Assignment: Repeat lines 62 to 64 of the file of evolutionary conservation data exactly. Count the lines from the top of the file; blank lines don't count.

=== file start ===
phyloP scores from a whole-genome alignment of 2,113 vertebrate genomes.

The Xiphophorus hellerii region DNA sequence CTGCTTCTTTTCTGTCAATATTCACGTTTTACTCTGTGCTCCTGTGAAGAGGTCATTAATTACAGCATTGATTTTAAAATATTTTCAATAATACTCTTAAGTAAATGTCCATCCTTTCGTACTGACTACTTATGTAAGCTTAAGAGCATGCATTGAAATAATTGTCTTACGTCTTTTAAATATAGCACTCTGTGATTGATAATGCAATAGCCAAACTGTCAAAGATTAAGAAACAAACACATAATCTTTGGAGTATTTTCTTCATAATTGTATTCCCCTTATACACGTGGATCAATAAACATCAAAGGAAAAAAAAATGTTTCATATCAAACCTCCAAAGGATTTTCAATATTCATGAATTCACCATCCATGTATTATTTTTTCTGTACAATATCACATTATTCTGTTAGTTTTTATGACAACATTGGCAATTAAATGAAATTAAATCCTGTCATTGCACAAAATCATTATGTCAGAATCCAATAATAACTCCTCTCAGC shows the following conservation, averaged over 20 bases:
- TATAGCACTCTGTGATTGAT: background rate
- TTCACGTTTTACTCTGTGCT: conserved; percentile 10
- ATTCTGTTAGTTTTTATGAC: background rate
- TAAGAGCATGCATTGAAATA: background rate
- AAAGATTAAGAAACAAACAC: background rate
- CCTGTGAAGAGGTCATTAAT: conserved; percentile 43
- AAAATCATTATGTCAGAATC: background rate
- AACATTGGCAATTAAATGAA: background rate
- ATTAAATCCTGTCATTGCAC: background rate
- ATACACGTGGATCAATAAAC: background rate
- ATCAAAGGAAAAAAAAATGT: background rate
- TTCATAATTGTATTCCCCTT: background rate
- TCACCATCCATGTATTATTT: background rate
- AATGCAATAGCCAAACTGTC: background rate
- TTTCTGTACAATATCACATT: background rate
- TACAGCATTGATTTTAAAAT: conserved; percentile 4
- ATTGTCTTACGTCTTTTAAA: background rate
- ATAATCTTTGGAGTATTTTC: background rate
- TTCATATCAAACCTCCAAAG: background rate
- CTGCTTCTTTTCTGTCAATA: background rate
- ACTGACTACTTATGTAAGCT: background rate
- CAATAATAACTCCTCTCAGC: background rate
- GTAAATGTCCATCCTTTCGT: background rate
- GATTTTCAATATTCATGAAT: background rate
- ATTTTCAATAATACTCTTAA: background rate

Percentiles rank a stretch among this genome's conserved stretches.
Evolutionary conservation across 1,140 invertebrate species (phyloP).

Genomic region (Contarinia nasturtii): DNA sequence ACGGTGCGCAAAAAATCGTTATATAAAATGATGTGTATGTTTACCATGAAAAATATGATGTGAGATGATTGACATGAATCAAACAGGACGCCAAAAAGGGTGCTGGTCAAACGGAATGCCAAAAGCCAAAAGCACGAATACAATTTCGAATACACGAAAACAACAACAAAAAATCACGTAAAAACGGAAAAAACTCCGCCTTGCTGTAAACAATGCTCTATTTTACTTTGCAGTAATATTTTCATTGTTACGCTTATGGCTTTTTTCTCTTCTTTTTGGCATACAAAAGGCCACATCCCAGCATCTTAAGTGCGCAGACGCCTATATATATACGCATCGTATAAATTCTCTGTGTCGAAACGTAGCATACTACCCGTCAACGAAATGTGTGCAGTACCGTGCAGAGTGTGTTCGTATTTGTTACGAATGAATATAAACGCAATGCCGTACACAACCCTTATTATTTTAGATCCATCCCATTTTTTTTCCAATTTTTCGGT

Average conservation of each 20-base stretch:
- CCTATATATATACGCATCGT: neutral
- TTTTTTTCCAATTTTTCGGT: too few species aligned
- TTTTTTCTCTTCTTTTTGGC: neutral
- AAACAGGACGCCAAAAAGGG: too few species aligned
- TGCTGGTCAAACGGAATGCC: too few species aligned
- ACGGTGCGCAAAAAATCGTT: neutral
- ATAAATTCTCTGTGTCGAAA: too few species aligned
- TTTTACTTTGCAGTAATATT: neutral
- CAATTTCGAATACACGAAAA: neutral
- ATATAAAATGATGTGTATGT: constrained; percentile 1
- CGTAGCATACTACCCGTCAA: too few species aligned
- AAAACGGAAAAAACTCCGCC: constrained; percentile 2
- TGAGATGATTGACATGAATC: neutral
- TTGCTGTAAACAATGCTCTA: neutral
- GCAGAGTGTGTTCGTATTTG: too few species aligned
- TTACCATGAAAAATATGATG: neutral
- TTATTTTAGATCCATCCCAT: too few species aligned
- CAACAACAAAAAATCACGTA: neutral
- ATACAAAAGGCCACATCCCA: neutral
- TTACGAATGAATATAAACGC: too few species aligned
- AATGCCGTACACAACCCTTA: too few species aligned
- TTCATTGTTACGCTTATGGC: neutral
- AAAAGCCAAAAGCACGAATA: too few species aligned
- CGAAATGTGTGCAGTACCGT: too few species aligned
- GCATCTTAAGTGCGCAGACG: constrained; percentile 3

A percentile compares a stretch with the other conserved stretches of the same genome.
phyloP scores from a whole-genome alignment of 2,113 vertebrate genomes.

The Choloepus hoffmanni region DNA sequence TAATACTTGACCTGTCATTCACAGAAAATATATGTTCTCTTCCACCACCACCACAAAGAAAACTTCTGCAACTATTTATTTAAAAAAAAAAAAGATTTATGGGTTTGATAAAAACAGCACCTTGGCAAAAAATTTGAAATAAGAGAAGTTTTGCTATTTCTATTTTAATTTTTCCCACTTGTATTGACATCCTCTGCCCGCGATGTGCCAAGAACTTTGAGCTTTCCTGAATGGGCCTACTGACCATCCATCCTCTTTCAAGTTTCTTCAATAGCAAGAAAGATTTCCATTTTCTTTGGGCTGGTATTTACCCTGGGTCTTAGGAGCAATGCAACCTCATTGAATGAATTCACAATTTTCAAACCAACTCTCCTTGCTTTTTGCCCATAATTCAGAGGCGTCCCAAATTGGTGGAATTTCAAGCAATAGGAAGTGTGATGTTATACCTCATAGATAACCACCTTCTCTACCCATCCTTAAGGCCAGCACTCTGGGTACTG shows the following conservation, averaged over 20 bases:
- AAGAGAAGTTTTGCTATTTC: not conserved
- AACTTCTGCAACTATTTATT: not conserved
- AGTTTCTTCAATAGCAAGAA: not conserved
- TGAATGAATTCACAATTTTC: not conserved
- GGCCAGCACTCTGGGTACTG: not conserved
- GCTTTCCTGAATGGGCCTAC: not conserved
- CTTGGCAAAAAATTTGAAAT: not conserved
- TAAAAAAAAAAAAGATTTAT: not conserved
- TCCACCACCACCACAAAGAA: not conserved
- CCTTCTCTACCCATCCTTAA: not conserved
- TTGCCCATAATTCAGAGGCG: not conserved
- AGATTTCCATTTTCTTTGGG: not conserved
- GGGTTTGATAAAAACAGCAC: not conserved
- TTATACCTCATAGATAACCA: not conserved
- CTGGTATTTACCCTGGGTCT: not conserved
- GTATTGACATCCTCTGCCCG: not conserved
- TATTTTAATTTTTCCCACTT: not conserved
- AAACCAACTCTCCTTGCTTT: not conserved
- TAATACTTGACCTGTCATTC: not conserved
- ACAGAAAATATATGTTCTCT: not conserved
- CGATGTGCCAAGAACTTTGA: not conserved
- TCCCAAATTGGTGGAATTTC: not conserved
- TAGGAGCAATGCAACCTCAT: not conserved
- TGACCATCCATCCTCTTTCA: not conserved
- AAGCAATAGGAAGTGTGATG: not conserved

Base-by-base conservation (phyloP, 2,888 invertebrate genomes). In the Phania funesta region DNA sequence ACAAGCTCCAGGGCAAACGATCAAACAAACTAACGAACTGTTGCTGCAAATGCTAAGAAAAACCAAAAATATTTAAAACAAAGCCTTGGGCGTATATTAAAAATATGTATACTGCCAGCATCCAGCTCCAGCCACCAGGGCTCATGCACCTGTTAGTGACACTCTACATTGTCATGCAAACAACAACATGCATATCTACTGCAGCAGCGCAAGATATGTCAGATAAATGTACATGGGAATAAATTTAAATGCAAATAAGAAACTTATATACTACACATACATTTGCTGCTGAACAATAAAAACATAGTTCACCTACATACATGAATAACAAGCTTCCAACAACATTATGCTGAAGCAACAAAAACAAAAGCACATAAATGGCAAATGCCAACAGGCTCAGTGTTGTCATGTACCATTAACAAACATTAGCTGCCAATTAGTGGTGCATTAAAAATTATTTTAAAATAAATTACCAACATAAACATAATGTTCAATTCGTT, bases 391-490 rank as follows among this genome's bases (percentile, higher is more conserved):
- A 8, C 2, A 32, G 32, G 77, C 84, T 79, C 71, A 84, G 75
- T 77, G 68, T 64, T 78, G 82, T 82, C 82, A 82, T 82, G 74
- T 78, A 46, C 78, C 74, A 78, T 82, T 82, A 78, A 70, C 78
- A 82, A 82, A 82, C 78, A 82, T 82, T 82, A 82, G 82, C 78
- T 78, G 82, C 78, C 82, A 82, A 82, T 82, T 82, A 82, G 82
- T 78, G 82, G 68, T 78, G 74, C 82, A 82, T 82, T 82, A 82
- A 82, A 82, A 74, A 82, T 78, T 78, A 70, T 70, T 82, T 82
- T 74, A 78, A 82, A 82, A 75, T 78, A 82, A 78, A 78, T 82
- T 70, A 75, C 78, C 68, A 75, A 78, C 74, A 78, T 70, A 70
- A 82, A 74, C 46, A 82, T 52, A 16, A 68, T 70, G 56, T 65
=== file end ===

- AGTTTCTTCAATAGCAAGAA: not conserved
- TGAATGAATTCACAATTTTC: not conserved
- GGCCAGCACTCTGGGTACTG: not conserved